The following is based off of work I did with a customer recently. They really wanted to test QoS to the Nth degree. The idea was to give them the techniques for testing each aspect of the system separately, then try and combine some things (but we never got to that). But it certainly helped understand what each of the Histograms can be used for. This also helps understand why you might use the different results modes like Basic vs. Forwarding Performance vs. Histogram, etc.
You can use the Interarrival Time Histogram versus Jitter mode for measuring how periodic your traffic is. Note that the Interarrival Time Histogram works for non-test traffic too; and/or if using to measure Jitter (the old way), you need a periodic source with no frame loss. However, the only true way to measure Jitter is to use the Jitter Histogram mode, because Inter-arrival time uses just the delta time between frames, whereas Jitter is the difference in delay of two frames.
Using the Frame Length Histogram versus using the Analyzer Filter on IP total bits. The former gives you a better understanding frame size ratios in real time, but the latter can track every frame size (remember Histograms are limited to 16 buckets). Note that both works for non-test traffic too. Also, since "automatic mode" only works with the Latency Histogram, you need to set up the Frame Length Histogram buckets manually. I usually set for specific bucket sizes as follows:
for undersized frame tracking Make sure that the first bucket is set to: x < 64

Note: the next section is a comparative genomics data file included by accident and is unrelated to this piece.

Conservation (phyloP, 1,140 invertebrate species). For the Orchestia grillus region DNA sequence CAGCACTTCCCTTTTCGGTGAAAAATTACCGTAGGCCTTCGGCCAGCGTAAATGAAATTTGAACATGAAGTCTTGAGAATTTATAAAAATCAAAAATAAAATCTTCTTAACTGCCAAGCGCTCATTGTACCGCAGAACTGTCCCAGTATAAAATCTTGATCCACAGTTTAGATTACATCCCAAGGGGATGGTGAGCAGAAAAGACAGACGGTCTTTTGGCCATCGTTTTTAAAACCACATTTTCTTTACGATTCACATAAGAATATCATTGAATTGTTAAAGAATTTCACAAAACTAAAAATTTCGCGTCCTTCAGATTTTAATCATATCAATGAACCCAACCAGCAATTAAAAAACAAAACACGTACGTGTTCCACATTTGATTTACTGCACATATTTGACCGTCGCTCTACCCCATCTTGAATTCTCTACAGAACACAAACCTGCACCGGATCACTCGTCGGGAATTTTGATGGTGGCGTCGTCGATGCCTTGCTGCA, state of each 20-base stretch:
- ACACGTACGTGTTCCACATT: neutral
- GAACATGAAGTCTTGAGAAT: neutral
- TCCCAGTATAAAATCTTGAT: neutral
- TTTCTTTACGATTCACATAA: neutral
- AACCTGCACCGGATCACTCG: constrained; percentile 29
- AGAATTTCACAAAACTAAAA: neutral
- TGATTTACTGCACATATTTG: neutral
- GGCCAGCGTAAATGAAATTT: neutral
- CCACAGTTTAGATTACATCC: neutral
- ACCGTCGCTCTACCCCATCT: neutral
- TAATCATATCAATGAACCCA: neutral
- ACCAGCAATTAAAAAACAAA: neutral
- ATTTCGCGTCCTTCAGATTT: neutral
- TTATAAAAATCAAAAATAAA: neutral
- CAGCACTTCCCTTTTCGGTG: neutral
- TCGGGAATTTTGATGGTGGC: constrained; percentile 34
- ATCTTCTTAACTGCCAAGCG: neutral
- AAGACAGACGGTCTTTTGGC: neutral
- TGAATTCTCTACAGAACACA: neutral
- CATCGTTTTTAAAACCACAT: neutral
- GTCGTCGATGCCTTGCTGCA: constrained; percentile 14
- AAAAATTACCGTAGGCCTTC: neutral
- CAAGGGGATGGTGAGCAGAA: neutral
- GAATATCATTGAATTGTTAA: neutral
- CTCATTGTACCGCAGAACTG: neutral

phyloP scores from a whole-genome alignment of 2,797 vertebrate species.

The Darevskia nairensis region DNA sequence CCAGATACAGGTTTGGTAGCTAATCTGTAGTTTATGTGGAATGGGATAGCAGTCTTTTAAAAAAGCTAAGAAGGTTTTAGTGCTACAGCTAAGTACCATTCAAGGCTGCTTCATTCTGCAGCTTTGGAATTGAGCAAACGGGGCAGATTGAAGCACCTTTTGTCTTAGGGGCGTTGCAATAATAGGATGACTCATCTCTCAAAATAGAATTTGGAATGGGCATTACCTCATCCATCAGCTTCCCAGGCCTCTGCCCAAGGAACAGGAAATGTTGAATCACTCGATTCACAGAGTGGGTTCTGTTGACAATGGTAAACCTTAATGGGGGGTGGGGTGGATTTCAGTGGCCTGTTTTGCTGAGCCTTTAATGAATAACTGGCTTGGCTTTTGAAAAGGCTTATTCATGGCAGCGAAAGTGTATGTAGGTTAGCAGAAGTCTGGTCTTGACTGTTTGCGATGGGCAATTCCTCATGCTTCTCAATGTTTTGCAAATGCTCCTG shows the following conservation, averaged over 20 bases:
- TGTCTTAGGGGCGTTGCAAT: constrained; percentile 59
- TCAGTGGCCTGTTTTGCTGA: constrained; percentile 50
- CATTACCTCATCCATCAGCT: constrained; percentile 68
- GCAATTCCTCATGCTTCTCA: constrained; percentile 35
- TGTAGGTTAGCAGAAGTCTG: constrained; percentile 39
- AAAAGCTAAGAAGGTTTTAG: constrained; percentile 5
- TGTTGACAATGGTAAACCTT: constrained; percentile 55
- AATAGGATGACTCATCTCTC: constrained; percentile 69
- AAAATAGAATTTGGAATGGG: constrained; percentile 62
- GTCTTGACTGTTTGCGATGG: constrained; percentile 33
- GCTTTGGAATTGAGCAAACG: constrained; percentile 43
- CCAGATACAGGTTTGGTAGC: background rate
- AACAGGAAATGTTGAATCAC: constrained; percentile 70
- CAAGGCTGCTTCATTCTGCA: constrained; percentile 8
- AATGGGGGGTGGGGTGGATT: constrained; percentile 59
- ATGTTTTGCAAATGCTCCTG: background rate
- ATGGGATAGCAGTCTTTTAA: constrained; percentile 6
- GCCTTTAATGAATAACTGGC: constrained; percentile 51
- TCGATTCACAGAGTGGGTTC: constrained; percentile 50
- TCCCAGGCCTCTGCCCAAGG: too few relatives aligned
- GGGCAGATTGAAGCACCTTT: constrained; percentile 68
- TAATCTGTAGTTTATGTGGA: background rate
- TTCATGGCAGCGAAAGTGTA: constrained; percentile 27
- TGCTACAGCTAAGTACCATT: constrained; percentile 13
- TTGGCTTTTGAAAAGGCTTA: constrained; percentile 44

for 64 byte frame tracking: 64 <= x <65)
for 576 byte frame tracking: 576 <= x <577)
for 1500 byte frame tracking: 1500 <= x <1501)
for oversized frame tracking make sure the last bucket is set to: x > 1500
and remaining buckets in-between these to account for random size frames
You can use Sequence Run Length Histogram to determine the number consecutive frames that arrived where current sequence number is exactly 1 greater then the previous (thinking in terms of "next expected" as it was with SmartBits or Basic Sequence Tracking with Spirent TestCenter). In any case though our sequence does not start with zero (just a random number instead). Here is an example of it usage:
For testing WFQ, use the Sequence Run Length Histogram to see bursts of smaller frames. Use two Stream Blocks, one with small frames and one with large. Use Analyzer filters to combine them into one histogram (i.e., turn off the 32 bit filter over the stream ID). In that condition the Sequence Run Length will allow you to see that bursts of smaller frames is occurring (or at least that one or the other being favored).
You can use the Sequence Diff Check Histogram to determine exact 1-to-1 queue scheduling. The set up is sending traffic from 2 ports to 1, no congestion so the rate is below 50%. Now how do you measure if the switch forwards the packets between them exactly as received in the ingress ports. First, use the Analyzer Filter on the Rx port to aggregate the two streams into one record (i.e., turn off the 32 bit filter over the stream ID). Then using Sequence Diff Check and you should see that "only" one bucket increments; a larger bucket considering the seq #s for the two different streams are far off to begin with. However, if the smallest bucket "<2" is also incrementing, it means the one or the other stream are receiving consecutive frames.
Course: Spirent TestCenter PGA
Series: Spirent TestCenter Continuing Education
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